THROUGH THE ARCHIVES: The Conservative Party’s role in regaining freedom of mankind – Churchill
From the News Letter, March 27, 1942
The British Prime Minister was in an upbeat mood when he addressed the annual meeting of the Central Council of the National Union of Conservative and Unionist Associations in London this week in 1942, reported the News Letter.
Mr Churchill had declared with confidence that seemed very likely that the United Nations could not lose the war – except through their own fault.
He warned that failure of the United Nations to used their combined strength and exploit the opportunities presented to them would only prolong the war and at worst risk the Allied victory.
Churchill said: “We must. . .examine searchingly and repeatedly our own conduct and character and quality of our war effort in every form and direction. We must make sure our fellow countrymen and our allies have the best service from us that we can give.”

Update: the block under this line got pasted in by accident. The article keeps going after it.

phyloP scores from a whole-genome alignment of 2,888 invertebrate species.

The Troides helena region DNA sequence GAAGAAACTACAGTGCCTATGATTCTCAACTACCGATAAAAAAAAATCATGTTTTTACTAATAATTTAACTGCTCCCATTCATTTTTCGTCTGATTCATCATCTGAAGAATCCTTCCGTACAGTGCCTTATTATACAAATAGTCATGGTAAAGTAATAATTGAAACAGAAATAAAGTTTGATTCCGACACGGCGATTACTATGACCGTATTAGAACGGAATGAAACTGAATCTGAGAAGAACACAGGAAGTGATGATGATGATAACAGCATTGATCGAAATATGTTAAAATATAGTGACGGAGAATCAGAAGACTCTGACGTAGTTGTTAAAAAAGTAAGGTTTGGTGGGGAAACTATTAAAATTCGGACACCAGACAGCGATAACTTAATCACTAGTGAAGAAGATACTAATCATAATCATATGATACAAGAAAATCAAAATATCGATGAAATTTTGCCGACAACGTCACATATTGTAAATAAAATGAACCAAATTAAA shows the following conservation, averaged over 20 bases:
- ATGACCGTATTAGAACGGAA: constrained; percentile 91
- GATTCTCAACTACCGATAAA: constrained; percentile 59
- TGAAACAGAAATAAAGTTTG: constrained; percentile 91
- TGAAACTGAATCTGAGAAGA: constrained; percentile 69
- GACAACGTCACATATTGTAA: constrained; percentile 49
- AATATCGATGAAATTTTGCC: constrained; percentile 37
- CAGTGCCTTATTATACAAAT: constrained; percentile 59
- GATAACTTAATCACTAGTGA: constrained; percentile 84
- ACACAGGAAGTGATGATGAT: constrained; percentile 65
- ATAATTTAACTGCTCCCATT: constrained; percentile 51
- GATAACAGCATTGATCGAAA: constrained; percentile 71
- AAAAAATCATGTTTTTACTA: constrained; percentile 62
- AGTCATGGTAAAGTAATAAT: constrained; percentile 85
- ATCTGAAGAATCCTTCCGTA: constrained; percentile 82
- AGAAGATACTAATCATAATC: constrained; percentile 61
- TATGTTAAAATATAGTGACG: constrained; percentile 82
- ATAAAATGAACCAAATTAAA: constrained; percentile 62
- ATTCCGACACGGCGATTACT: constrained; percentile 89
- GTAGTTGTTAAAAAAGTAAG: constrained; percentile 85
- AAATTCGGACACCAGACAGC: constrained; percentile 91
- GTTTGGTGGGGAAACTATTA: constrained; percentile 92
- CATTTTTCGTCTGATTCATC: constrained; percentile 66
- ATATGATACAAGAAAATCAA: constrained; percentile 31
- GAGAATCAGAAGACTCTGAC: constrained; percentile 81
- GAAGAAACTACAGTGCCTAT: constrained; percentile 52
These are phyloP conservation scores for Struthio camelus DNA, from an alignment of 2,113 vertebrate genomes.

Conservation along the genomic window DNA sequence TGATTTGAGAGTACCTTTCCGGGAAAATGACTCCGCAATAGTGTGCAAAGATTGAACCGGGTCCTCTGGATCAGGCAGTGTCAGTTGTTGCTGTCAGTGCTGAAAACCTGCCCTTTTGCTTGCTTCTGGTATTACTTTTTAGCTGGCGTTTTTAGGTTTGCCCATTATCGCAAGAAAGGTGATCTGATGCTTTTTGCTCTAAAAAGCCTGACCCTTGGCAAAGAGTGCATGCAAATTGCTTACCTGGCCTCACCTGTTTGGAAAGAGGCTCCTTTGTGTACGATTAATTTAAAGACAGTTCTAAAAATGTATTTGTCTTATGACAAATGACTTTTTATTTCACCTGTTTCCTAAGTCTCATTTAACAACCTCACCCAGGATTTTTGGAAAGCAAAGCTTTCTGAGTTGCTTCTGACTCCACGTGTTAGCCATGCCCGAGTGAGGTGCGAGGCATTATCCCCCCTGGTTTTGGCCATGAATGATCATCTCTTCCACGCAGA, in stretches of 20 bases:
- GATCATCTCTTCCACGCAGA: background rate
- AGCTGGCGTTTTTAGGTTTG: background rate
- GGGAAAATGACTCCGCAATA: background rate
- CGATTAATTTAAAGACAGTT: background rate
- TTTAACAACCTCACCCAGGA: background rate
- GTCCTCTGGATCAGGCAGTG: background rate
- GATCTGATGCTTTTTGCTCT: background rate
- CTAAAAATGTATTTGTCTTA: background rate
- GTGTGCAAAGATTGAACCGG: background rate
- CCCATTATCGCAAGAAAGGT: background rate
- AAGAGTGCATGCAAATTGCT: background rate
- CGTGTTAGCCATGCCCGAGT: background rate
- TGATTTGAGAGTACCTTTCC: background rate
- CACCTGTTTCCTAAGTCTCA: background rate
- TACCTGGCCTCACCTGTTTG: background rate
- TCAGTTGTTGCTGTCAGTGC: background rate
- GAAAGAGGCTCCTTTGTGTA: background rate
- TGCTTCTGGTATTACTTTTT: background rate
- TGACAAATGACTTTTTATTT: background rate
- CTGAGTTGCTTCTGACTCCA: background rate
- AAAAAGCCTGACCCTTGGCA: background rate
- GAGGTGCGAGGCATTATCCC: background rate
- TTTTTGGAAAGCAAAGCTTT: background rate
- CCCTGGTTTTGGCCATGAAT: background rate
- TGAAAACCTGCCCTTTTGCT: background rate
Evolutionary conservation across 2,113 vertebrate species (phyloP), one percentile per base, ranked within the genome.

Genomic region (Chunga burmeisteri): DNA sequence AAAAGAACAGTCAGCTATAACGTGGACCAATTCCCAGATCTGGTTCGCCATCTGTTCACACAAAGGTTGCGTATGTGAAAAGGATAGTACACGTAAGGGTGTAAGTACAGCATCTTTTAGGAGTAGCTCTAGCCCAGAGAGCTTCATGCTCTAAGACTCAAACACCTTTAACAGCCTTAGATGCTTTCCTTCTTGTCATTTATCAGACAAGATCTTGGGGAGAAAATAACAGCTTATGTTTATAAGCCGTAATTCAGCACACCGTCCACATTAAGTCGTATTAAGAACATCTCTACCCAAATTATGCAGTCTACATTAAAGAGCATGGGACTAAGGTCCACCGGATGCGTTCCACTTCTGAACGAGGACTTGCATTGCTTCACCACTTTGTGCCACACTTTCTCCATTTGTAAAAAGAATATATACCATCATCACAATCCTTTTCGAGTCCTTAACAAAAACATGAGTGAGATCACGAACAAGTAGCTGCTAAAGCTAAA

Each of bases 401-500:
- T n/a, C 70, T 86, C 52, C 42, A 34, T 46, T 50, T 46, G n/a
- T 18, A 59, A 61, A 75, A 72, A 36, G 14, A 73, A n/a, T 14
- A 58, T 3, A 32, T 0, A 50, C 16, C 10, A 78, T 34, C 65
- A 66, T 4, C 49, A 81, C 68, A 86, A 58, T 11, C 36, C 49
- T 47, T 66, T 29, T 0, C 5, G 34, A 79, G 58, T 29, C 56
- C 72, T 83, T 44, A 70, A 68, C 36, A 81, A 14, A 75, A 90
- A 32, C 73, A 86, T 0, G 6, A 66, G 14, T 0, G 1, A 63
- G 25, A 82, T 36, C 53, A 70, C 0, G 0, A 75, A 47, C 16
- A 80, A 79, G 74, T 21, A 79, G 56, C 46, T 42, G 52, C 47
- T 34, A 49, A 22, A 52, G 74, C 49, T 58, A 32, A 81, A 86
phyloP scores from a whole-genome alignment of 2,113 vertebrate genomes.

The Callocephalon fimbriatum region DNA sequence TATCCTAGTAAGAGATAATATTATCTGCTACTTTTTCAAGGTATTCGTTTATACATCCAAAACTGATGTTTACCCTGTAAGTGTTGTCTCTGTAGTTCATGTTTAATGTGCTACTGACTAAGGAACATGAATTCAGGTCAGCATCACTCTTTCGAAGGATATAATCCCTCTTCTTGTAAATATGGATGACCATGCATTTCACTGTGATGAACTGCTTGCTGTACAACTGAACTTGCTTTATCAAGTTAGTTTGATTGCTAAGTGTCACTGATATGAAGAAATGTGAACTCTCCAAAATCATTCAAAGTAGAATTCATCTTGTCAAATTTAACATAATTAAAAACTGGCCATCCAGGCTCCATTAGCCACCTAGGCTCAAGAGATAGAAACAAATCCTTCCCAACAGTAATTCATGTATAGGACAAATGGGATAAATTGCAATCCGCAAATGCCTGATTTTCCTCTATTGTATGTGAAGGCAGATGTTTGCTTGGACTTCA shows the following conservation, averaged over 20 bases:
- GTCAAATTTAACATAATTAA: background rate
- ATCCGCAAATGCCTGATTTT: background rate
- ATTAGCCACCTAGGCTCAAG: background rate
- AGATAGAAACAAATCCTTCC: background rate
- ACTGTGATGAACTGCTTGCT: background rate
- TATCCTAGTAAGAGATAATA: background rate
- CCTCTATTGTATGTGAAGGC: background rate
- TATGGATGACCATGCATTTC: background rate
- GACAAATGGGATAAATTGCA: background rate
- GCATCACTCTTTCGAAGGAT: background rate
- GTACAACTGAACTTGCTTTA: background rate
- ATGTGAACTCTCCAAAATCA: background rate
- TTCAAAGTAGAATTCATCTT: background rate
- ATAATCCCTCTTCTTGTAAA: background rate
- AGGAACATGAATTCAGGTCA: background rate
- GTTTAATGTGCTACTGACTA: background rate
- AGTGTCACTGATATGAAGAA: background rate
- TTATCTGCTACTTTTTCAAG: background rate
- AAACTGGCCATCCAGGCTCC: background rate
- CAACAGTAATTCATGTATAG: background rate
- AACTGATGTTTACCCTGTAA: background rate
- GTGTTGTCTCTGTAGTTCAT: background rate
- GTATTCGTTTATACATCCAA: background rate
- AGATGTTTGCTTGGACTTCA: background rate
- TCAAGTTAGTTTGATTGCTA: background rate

But Churchill was confident that Great British character would overcome Nazism, he told the meeting: “We must confront them with resilience and ingenuity which are fearless, and, above all, with that inflexible will power to endure and yet to dare for which our island race has long been renowned.”
He added: “In all this the Conservative Party has a vital part to play, and as your leader I shall hope that when the whole story has been told it will be said of the Conservative Party in Parliament and throughout the land, ‘They strove for peace too long, but when war came they proved themselves the main part of the rock upon which the salvation of Britain was founded, and the freedom of mankind regained.”